Pakistan’s Prime Minister, Shehbaz Sharif, has won a vote of confidence from the national assembly, securing 180 votes against the 172 required to achieve a simple majority in the lower house of parliament. The move comes after persistent opposition calls for a general election and is a major victory for the country’s governing coalition. The vote took place three days after the government denied reports that Sharif was planning to seek a vote of confidence. In a surprise move, lawmakers gathered in the assembly hall in the capital, Islamabad, where Foreign Minister Bilawal Bhutto-Zardari moved a resolution for the vote after a luncheon thrown by the prime minister on Thursday afternoon.
Sharif thanked his party members and allies for supporting him and said: “This parliament elected me as the prime minister. If it reaches a decision after debate and obliges the government and cabinet, then it is mandatory for me to respect its decision. It is mandatory for me to stand by them.” The show of force by the governing coalition is a setback to Pakistan Tehreek-e-Insaf (PTI), led by Imran Khan, which has been trying to force early elections. Pakistan is expected to hold a general vote in October.
In January, Khan dissolved the local assemblies of Punjab and Khyber Pakhtunkhwa provinces, which were both under his party’s control, in a political manoeuvre aimed at pushing the government to hold the polls sooner. Pakistan’s constitution requires elections to be held within 90 days upon the dissolution of an assembly. Traditionally, the polls for provincial and national assemblies take place together. After a prolonged legal battle and back-and-forth on dates, the Supreme Court announced on 4 April that the provincial elections in Punjab must take place on 14 May.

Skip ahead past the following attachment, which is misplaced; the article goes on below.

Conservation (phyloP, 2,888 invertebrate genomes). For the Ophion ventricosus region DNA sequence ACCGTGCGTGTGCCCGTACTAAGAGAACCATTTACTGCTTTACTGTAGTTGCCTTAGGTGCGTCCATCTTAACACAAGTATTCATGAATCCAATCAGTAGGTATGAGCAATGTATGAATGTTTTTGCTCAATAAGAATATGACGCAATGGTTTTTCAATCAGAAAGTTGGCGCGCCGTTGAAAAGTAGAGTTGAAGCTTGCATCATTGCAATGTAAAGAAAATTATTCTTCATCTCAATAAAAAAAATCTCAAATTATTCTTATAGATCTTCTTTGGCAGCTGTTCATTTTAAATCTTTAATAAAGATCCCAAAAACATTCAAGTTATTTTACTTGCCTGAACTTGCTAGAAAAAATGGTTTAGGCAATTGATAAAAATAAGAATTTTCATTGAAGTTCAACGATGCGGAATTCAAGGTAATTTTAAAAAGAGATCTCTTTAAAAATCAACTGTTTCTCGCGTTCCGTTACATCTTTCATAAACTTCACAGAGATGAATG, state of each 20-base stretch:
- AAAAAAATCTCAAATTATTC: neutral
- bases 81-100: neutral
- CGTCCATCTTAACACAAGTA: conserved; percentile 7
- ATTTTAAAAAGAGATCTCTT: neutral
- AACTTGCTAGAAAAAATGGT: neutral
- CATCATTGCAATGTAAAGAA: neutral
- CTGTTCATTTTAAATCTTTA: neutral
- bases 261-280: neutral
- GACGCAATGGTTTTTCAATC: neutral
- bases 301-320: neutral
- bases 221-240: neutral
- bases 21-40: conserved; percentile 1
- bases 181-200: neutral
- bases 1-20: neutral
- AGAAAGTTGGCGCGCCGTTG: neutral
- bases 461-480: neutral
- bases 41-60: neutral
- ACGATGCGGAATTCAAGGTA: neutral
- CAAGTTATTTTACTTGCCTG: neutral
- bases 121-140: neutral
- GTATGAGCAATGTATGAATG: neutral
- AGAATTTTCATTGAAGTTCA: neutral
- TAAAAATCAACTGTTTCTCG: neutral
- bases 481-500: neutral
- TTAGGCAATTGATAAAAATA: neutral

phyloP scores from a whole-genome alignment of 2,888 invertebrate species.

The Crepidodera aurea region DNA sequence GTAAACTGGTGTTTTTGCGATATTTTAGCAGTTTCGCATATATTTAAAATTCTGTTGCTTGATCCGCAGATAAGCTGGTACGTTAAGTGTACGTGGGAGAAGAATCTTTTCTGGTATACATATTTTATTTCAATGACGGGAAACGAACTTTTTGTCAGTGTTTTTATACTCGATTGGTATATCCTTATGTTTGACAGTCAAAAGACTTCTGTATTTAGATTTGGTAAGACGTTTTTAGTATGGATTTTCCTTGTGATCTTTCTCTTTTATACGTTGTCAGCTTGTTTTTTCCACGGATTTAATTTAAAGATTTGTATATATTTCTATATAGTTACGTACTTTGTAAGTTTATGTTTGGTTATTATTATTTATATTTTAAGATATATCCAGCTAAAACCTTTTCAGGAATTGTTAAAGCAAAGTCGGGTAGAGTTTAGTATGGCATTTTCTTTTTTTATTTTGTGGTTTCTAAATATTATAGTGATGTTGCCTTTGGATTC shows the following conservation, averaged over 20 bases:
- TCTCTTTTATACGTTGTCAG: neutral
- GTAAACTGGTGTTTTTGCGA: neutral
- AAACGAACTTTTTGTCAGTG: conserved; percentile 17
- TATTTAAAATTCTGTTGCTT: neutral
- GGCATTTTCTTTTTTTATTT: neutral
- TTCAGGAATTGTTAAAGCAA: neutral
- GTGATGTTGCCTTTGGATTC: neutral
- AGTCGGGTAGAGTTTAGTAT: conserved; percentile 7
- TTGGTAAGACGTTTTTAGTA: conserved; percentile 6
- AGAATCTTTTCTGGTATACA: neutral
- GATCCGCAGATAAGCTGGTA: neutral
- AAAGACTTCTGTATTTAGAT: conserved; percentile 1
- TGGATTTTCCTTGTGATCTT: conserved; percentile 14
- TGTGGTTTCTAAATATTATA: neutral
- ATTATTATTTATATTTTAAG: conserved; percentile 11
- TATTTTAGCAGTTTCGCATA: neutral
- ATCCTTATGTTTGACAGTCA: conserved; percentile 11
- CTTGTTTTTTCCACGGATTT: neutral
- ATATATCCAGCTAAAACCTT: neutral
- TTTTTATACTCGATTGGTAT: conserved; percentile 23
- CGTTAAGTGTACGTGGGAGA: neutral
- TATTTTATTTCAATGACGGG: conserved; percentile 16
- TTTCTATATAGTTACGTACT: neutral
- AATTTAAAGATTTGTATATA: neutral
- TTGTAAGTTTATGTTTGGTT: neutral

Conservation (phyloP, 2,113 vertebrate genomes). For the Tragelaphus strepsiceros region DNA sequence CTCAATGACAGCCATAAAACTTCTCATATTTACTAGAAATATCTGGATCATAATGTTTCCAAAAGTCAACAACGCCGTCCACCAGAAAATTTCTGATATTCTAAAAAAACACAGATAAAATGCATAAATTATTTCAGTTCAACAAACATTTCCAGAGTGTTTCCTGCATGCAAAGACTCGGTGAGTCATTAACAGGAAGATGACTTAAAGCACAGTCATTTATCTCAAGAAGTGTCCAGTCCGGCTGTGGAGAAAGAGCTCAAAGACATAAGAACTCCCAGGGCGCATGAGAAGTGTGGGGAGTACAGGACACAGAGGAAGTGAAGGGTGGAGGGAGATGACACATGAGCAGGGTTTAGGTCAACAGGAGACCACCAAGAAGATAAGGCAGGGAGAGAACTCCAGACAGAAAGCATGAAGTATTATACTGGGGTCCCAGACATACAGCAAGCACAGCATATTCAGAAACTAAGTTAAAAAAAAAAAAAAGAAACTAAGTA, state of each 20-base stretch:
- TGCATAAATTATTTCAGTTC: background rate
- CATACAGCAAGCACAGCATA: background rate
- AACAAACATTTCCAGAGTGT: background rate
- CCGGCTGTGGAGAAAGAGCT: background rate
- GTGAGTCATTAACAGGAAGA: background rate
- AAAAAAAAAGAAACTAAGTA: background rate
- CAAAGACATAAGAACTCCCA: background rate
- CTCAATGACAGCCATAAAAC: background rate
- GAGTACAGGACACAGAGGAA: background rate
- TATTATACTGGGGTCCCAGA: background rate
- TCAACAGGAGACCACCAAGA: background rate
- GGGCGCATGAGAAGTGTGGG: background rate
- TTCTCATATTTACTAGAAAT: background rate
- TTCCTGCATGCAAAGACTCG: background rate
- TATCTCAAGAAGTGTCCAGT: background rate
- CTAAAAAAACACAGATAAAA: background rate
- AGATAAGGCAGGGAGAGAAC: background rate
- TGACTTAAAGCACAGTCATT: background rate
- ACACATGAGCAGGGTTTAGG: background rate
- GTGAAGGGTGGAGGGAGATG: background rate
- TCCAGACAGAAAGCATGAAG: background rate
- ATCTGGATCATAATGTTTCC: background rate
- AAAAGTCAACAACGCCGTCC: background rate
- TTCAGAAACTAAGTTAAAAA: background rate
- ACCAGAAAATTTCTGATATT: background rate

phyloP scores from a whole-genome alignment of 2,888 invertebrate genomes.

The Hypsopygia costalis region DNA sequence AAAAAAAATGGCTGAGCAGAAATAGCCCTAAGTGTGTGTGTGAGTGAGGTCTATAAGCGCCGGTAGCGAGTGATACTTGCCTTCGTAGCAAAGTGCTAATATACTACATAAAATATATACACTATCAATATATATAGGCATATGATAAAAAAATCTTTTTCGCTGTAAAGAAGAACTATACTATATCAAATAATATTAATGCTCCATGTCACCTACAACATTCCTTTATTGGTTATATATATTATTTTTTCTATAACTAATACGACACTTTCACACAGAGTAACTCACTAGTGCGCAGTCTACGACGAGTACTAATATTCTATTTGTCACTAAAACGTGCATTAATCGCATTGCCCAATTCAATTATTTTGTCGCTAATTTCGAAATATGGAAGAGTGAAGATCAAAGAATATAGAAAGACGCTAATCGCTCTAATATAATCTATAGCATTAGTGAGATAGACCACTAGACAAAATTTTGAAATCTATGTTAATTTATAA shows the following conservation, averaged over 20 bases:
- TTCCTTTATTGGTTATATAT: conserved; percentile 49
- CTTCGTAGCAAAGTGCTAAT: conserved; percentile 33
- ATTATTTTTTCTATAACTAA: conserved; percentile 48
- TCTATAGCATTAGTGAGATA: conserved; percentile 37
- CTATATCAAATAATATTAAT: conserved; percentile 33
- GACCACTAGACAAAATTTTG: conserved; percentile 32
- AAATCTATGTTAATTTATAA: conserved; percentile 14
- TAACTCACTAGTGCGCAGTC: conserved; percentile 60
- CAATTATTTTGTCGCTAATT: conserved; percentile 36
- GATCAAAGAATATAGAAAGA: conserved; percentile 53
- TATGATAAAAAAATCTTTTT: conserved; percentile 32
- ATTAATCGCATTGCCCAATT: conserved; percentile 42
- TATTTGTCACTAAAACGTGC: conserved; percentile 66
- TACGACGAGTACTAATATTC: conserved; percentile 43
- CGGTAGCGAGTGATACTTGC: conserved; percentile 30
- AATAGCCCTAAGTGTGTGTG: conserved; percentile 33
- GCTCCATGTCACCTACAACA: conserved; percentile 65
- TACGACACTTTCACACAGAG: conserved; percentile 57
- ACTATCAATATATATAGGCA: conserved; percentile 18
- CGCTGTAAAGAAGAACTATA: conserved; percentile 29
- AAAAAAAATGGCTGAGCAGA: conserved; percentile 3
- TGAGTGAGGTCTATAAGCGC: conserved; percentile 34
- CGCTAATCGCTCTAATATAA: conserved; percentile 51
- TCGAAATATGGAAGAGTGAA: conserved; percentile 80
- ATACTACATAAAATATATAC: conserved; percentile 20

However, the government has continued insisting that the elections must be held on the same date, citing what it said were the shortage of financial resources and the country’s deteriorating security situation. Earlier on Thursday, Chief Justice Umar Ata Bandial urged the government and the PTI to negotiate over the election date. “Please, for the sake of the constitution, sit with each other,” the top judge remarked during a hearing on holding polls in Punjab, the country’s most populous province. “The court cannot force [political parties] for a dialogue. The court only wants implementation on the constitution so that the dispute is resolved,” Bandial said.
Sharif, in his address to parliament, touched upon the matter of negotiations and said his government had agreed to invite the PTI for talks even though some of his coalition partners were not in favour of it. “Despite their reservations, we convinced them that there was no harm in holding talks … and we will hopefully initiate talks today,” he said, adding that the sole item on the agenda would be holding elections on the “same day”. Later on Thursday, the PTI announced that a three-member negotiating team consisting of senior party leaders Shah Mahmood Qureshi, Fawad Chaudhry and Ali Zafar would meet a government delegation.